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Tag: China

Season 2, Episode 19: Picking Spots in Volatility, Interest Rate Markets, With Chris Nicholson

Hedge fund portfolio manager Chris Nicholson joins the podcast to discuss his outlook on volatility, interest rates, and other markets.

Forecasting these assets has become increasingly problematic in recent years, but there are a few things Nicholson looks to in an effort to identify opportunities for arbitrage.

Content:

  • U.S. equity prices are determined largely by two axes (3:40);
  • Inflation expectations have been, well, inflated. This speaks for the relative value of certain bonds (7:03);
  • What drives inflation anyway? (11:38);
  • Where to look in currencies (19:05);
  • Nicholson’s Number One recommendation for investors: take the cheap borrow. Where to put it is the question (21:40);
  • Sometimes being contrarian is not the smart move. This may be one of those times, at least in FX markets (23:38);
  • China and the yuan versus the Japanese yen (29:24);
  • Equity markets in the U.S. and Japan (33:06);
  • The portfolio manager’s concern about a second wave of COVID (35:40);
  • Other issues that could be catalysts in 2020 (40:39);
  • How to trade these views (46:18);

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Not intended as investment advice

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Season 2, Episode 18: The Methods of a Short Activist Hedge Fund

With Gabriel Grego, Quintessential Capital Management

Gabriel Grego of Quintessential Capital joins the podcast to discuss his short activist strategy.

Grego finds three or four “high conviction” ideas to trade a year. His process is exhaustive but straightforward, though few managers have the stomach to replicate it. The reasons for this are discussed in the second half of the podcast.

Content:

  • How it all starts. Finding the right target is crucial. Grego’s focus on “extreme corporate catastrophic situations” (1:39);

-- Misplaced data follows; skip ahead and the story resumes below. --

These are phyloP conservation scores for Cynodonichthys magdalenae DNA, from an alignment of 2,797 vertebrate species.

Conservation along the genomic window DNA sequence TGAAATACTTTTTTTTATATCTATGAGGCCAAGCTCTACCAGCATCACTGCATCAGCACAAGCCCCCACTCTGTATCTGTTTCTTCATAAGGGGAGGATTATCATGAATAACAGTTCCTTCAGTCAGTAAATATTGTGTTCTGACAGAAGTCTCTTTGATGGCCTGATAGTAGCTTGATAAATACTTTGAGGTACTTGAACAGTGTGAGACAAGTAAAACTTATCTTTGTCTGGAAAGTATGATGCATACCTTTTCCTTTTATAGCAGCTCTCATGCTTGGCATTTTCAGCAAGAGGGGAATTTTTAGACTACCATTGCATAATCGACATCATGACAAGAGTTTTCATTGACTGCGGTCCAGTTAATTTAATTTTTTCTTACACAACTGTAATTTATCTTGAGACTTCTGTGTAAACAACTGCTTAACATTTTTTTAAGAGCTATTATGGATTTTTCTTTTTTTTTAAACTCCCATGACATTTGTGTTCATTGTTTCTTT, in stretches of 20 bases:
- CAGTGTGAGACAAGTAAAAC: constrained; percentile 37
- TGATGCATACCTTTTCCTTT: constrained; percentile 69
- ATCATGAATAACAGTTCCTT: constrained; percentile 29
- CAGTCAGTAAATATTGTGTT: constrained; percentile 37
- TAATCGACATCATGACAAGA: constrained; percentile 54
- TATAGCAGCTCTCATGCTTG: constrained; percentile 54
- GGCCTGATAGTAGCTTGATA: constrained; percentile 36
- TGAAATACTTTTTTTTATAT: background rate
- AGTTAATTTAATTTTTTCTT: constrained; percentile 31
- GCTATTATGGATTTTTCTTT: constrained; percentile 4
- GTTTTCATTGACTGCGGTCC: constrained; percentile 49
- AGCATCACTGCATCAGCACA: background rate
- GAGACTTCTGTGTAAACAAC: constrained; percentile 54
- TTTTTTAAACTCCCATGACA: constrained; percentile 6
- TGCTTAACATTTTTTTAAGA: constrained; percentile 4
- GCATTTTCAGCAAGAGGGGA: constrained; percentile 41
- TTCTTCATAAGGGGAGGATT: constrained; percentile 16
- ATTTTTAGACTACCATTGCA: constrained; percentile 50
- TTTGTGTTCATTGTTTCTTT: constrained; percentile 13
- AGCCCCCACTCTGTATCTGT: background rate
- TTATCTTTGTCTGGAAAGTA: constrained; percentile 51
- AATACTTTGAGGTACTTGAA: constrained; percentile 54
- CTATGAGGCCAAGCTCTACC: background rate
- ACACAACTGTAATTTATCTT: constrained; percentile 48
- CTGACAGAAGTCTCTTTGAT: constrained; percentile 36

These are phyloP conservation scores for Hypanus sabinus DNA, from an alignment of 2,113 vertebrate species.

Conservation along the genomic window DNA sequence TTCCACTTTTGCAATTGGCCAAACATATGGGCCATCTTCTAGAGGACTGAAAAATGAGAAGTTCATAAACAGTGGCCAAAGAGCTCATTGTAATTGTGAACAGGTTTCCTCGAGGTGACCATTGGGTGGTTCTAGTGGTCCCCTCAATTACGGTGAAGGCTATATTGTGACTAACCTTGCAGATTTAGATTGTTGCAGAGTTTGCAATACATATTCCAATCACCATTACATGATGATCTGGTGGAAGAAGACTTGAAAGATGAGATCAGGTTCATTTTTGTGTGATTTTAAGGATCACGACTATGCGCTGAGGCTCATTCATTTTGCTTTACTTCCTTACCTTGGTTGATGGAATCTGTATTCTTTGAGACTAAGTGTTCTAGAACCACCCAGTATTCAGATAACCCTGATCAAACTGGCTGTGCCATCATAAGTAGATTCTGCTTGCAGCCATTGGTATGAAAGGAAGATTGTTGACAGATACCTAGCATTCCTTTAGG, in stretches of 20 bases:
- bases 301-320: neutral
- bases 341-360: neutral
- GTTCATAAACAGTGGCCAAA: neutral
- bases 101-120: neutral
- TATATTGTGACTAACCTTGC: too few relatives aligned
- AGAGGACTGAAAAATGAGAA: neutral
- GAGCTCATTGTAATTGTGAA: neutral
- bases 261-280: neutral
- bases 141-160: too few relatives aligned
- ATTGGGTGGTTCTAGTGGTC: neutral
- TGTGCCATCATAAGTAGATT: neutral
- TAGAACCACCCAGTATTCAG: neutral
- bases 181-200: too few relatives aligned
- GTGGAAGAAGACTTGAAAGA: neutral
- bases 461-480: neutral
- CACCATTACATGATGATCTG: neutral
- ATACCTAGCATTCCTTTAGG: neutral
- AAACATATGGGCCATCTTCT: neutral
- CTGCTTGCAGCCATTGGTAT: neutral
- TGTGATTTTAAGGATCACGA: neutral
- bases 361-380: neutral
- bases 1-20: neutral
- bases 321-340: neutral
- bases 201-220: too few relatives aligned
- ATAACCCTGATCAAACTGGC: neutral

• Some of the typical “red flags” to look for (3:43);
  • Trendy industries are often clusters for fraudulent behavior. COVID-19 is the most recent example (6:01);
  • Narrowing the target list and creating a thesis (10:37);
  • The final step: “boots on the ground” research (16:46);
  • Background on the guest (21:57);
  • Activist shorting is “scary stuff” (25:38);
  • More terrifying than being a paratrooper? (27:29);
  • Background on QCM’s fund and current exposure (30:28);
  • How QCM has dealt with the events of 2020, including a rare (and successful) attempt to time markets in March (34:05);
  • Chinese companies traded in the U.S. look “very very interesting,” though Chinese fraud is “a different beast” (42:14).

More Information on the Guest:

Not intended as investment advice.

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Season 2, Episode 16: Chinese Economic Reforms Are Already a Thing of the Past, With Dexter Roberts

The author of “The Myth of Chinese Capitalism” discusses the ramifications of his thesis

Dexter Roberts joins the podcast to discuss his book “The Myth of Chinese Capitalism.”

In Roberts’ view, economic reforms have already been curtailed under current political leadership. China’s middle class, which has grown almost exponentially in recent decades, remains limited mostly to large coastal cities. The rural countryside, which still represents half the country’s population, remains well below the middle class — and is stuck there, in part due to outdated demographic policies.

The options for Chinese policymakers are limited. They have so far not managed to spread the wealth effects of their “pivot” to a services-based economy, and may have even exacerbated the problem. This all has wide-ranging consequences: for China, for western companies, and for the world.

Content Segments:

  • The first myth: capitalism as short hand for economic reforms (5:39)
  • The second key myth: the middle class will inexorably continue to grow larger (6:35)
  • The global supply-chain diversification, started several years ago and exacerbated by COVID-19, is effectively ending China’s “factory to the world” model (9:21)
  • Authorities’ options are very limited (10:45)
  • Where does this leave Chinese consumers? The days of western companies expanding sales through the growth of China’s middle class are gone (13:10)
  • Background on the gust (20:15)
  • What might the future of China hold? (25:09) The possibility of social unrest (27:14)
  • Brief discussion of Hong Kong: “Don’t think that the protests are over.” (30:22)

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